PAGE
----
In 1945, producer Sam Katzman gave Neill the recurring role of Betty Rogers, an aggressive reporter for a high-school newspaper, in his series of "Teen Agers" musical comedies, beginning with Junior Prom in 1946.[13] When Katzman was casting his Superman serial for Columbia Pictures, he remembered Noel Neill's news-hawk portrayals and signed her to play Lois Lane. She played the role in the film serials Superman (1948) and Atom Man vs. Superman (1950), with Kirk Alyn portraying Superman/Clark Kent. Neill used what she saw in her father's workplace on her visits as a young girl to accurately portray a female reporter and regularly consulted with her father for further insight.

When Adventures of Superman came to television in 1951, veteran movie actors George Reeves and Phyllis Coates took the leading roles for the first season. By the time the series found a sponsor and a network time slot, Coates had committed herself to another production, so the producers called on Neill to reprise her role as Lois. She continued on the series for five seasons until it left the air in 1958. In 1954 she also appeared in Stamp Day for Superman which was produced by Superman Inc. for the United States Department of the Treasury to promote the purchase of U.S.Savings Bonds. It was only distributed in schools to educate children about the bond program. She was scheduled to appear in the seventh season with co-star Jack Larson in 1960, but after Reeves's tragic and sudden death, the seventh season was canceled, officially ending the show. While Phyllis Coates generally distanced herself from the role, Neill embraced her association with Lois Lane, giving frequent talks on college campuses during the 1970s, when interest in the series was revived, endearing herself to audiences with her warmth and humor.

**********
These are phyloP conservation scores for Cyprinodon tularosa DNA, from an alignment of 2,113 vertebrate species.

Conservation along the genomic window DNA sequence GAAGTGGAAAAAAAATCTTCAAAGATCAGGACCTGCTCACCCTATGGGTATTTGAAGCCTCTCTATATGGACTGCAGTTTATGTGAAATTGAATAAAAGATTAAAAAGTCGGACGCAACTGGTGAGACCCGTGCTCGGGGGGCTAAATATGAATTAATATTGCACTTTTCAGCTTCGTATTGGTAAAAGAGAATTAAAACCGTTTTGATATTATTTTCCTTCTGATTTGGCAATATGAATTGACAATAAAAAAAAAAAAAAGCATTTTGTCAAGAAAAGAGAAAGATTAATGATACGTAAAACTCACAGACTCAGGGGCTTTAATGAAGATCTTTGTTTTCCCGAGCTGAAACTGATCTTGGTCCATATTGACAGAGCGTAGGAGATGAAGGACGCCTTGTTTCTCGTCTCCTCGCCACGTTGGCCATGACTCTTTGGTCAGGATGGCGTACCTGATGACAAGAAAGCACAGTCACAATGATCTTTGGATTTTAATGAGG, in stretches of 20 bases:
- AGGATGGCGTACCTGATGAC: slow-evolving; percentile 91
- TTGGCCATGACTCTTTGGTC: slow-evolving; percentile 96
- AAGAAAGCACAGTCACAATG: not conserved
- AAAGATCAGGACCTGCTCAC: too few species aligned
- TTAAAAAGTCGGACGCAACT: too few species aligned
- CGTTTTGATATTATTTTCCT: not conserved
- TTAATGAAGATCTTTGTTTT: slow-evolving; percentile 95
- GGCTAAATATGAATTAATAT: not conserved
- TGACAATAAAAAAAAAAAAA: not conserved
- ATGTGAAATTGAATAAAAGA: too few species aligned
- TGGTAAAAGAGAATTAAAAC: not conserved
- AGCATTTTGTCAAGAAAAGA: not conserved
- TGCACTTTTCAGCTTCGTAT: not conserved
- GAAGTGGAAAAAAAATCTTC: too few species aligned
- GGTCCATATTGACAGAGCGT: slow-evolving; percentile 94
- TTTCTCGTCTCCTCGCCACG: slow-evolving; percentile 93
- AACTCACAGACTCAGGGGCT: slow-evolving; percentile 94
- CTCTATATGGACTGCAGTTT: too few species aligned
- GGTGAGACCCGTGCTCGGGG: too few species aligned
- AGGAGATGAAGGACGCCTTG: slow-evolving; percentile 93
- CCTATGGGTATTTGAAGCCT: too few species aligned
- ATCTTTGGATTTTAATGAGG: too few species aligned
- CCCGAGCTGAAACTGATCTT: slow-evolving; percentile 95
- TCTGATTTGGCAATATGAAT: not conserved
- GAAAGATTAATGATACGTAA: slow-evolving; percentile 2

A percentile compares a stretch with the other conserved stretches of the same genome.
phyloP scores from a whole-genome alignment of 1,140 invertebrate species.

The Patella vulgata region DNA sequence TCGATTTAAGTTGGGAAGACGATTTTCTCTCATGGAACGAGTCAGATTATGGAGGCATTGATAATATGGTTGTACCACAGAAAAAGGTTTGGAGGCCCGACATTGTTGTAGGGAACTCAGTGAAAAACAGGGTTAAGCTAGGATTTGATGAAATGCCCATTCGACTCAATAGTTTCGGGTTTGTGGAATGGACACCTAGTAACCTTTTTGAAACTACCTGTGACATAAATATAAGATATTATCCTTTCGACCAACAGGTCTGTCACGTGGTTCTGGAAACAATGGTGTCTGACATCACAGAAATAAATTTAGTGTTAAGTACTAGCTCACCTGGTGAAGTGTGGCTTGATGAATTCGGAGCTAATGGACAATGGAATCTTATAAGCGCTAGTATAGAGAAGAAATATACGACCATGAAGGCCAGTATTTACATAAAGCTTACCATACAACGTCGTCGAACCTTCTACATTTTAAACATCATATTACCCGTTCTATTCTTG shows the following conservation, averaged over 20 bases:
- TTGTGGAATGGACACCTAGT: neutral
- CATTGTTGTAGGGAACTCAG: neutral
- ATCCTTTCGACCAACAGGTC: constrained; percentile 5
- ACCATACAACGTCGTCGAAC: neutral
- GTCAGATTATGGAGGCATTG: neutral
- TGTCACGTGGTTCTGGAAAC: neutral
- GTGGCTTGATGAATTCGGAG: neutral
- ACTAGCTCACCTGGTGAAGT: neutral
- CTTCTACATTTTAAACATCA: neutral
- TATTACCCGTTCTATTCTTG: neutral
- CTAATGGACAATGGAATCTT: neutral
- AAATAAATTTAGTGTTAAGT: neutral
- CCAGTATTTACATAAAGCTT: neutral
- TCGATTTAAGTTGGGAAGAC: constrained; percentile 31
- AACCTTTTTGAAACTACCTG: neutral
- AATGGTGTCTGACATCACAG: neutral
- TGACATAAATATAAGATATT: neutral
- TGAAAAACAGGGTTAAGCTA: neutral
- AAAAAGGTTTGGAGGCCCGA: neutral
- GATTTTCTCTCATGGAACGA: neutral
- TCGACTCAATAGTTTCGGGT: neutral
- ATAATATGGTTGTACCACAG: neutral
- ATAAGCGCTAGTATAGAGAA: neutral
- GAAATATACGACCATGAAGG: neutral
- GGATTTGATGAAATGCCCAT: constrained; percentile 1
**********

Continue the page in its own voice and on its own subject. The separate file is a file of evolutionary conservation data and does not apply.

Neill continued to appear in Superman-related productions. She originated the role of Lois Lane's mother, Ellen (alternatively, Ella) Lane, in a cameo for the 1978 film Superman, with Kirk Alyn as Lois's father, Sam Lane – as was the case in reverse with the role of Lois in 1951, Phyllis Coates would later succeed Neill in the role of Ella in Lois & Clark: The New Adventures of Superman;[14] Lois & Clark star Teri Hatcher continued the tradition when she made a guest appearance on Smallville as Ella Lane. In an episode of the TV series Superboy, Neill appeared alongside her former castmate Jack Larson, who had played Jimmy Olsen on TV. Her personal appearance at the Metropolis, Illinois, Superman Festival was featured on The Tonight Show with Jay Leno. As "Aunt Lois", she made a guest appearance in the independent superhero film Surge of Power: The Stuff of Heroes, and she played Gertrude Vanderworth (the dying elderly wife of Lex Luthor) in the 2006 film Superman Returns.